Three things that are notable about this drive are (a) it is thicker than average (15mm) thanks to the extra platters it carries, (b) it is more expensive than external hard drives that use it: $129 when we last checked on Amazon (c) it has a two-year warranty whereas all Seagate external hard drives have three-year warranties by default.
What I wrote four years ago is still valid; large-capacity portable hard drives have reached a plateau. There’s not much hardware improvement that can be made as there is little to no incentive to invest in R&D. New technologies like HAMR or Helium are reserved for more lucrative markets like data centers where the need for smaller 2.5-inch hard disk drives is non-existent.
There’s no real surprise in store during the test: I used five benchmarks and it was a mixed bag as there is no real innovation (other than the Type-C connector) compared to the previous external 5TB hard drives. Writes varied from 129 to 137MBps while reads hovered around 140MBps on average, depending on what software was used. In real life though, a 10GB mix of files and folders took around 74 seconds to be transferred which is roughly 137MBps which is a bit faster than the 2019 Backup plus at around 130MBps.
That’s about a quarter of the average speeds of some of the slower external SATA-based solid-state drives we’ve evaluated.
I didn’t detect any significant rise in noise under load and the Ultra Touch didn’t feel warmer to the touch when transferring files. The drive comes with a three-year warranty and an assortment of trial services: 6-month Mylio Photos subscription, a photo cloud storage, worth $50 and 6-month Dropbox Backup plan, a popular cloud storage service, worth around $48.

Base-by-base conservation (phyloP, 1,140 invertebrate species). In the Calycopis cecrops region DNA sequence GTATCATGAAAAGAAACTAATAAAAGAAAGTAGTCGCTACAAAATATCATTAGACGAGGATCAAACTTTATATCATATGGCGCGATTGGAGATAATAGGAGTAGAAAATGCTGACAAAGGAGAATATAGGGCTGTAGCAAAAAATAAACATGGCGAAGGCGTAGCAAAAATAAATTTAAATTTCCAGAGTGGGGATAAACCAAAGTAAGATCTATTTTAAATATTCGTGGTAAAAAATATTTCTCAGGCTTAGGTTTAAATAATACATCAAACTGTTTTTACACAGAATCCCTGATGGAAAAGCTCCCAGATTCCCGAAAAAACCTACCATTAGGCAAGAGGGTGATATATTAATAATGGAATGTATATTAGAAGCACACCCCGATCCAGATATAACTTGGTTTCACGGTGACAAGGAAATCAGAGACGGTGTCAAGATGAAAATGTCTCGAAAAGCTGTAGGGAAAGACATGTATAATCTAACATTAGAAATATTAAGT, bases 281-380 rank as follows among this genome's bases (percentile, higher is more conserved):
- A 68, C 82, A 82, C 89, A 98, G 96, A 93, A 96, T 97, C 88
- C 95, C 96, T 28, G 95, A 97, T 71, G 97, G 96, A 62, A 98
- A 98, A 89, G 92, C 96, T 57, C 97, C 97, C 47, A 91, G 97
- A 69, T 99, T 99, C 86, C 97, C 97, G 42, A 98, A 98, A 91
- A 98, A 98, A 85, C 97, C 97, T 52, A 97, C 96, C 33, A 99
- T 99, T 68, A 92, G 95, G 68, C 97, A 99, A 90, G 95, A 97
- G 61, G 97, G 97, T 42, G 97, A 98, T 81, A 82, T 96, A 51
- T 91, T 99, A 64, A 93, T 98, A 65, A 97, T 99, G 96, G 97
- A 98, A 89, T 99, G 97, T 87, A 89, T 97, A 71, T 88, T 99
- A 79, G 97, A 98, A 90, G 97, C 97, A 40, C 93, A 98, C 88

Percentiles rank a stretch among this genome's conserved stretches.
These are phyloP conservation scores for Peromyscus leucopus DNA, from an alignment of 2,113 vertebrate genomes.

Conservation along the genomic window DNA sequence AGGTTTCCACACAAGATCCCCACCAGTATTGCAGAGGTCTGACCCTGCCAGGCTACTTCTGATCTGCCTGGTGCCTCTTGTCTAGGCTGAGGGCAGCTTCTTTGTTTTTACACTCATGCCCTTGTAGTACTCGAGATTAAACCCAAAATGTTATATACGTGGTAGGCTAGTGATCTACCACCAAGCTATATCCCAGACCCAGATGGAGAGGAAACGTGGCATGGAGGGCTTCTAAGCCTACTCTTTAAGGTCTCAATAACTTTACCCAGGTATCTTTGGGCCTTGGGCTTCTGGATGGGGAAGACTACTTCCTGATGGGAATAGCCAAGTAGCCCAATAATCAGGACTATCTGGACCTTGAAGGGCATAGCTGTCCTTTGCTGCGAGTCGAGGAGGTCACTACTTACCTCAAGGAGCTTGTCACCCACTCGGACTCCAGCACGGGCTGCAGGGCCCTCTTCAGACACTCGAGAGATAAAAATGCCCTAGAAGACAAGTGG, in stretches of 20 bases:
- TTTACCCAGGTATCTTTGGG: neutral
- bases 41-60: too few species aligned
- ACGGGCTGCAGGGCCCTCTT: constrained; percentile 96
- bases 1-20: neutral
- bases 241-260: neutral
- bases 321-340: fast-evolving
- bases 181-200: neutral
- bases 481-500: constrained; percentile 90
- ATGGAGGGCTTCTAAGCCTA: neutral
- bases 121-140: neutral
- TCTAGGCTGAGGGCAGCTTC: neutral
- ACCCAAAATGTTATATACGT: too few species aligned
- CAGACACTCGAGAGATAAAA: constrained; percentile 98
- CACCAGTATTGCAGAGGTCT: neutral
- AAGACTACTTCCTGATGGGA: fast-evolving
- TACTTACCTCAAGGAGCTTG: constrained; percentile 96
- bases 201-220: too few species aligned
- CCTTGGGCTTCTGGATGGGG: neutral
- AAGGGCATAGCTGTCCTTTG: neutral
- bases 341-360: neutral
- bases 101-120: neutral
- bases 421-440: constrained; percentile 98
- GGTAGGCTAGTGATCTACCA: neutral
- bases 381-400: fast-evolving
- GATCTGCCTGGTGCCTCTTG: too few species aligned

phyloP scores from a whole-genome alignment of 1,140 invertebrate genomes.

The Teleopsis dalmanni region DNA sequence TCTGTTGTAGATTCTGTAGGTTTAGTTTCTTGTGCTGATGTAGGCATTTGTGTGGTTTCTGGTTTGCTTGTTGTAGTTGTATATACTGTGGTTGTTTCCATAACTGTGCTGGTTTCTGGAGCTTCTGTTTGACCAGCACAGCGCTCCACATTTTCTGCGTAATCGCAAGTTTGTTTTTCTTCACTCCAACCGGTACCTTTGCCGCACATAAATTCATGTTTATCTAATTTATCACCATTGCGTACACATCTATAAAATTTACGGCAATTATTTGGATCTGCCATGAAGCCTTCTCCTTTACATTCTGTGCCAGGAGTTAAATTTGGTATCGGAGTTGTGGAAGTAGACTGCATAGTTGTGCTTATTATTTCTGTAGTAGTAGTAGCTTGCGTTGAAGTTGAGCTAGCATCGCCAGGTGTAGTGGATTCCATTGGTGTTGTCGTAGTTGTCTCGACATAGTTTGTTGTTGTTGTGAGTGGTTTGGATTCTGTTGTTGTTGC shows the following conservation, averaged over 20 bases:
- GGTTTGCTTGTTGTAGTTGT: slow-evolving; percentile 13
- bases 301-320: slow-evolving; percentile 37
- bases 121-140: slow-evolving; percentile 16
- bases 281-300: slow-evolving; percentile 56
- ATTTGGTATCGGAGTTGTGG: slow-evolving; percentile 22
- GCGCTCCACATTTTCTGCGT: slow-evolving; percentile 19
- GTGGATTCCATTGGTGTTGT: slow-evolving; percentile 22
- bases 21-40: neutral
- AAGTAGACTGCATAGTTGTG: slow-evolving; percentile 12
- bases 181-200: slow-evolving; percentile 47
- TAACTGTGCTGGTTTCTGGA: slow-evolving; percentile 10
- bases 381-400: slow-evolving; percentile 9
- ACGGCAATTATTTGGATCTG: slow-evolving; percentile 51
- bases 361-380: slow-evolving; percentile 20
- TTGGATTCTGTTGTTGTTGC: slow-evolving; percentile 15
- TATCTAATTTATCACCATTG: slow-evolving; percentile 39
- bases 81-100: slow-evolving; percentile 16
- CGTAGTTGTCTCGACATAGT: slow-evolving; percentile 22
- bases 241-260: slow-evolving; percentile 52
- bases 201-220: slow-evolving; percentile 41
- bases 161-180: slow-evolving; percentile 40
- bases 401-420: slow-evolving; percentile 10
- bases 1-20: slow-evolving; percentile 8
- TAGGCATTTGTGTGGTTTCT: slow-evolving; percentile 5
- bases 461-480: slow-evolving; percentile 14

Unlike most competitors, Mylio can accommodate a maximum number of photos (50,000 for that tier) and you can connect up to four computers (but unlimited mobile devices) to it. Also, it does allow RAW image editing. Note that the pictures are actually stored on the drive itself. The drive itself comes without any applications and is truly plug and play – at least on Windows 11.
Should you buy a Seagate Ultra Touch 5TB external HDD?
Buy it if...
You are a hardware environmentalist for whom buying green is a priority.
The Seagate Ultra Touch will touch a chord for those who want to buy the most ecological product in any category regardless of price. Made of 30% of post recycled material, this portable hard drive fits the bill.
Don't buy it if...
You want an affordable 5TB external hard drive.
At the time of writing, the Seagate Ultra Touch is up to 40% more expensive than the Seagate Portable or the Seagate Expansion, both similar in features and form factor. Such a price tag makes it difficult to justify purchasing the Ultra Touch other Seagate products in the same category.
- Looking for a device to use with your external hard drive? Check out our guide to the best business computers
Désiré has been musing and writing about technology during a career spanning four decades. He dabbled in website builders and web hosting when DHTML and frames were in vogue and started narrating about the impact of technology on society just before the start of the Y2K hysteria at the turn of the last millennium.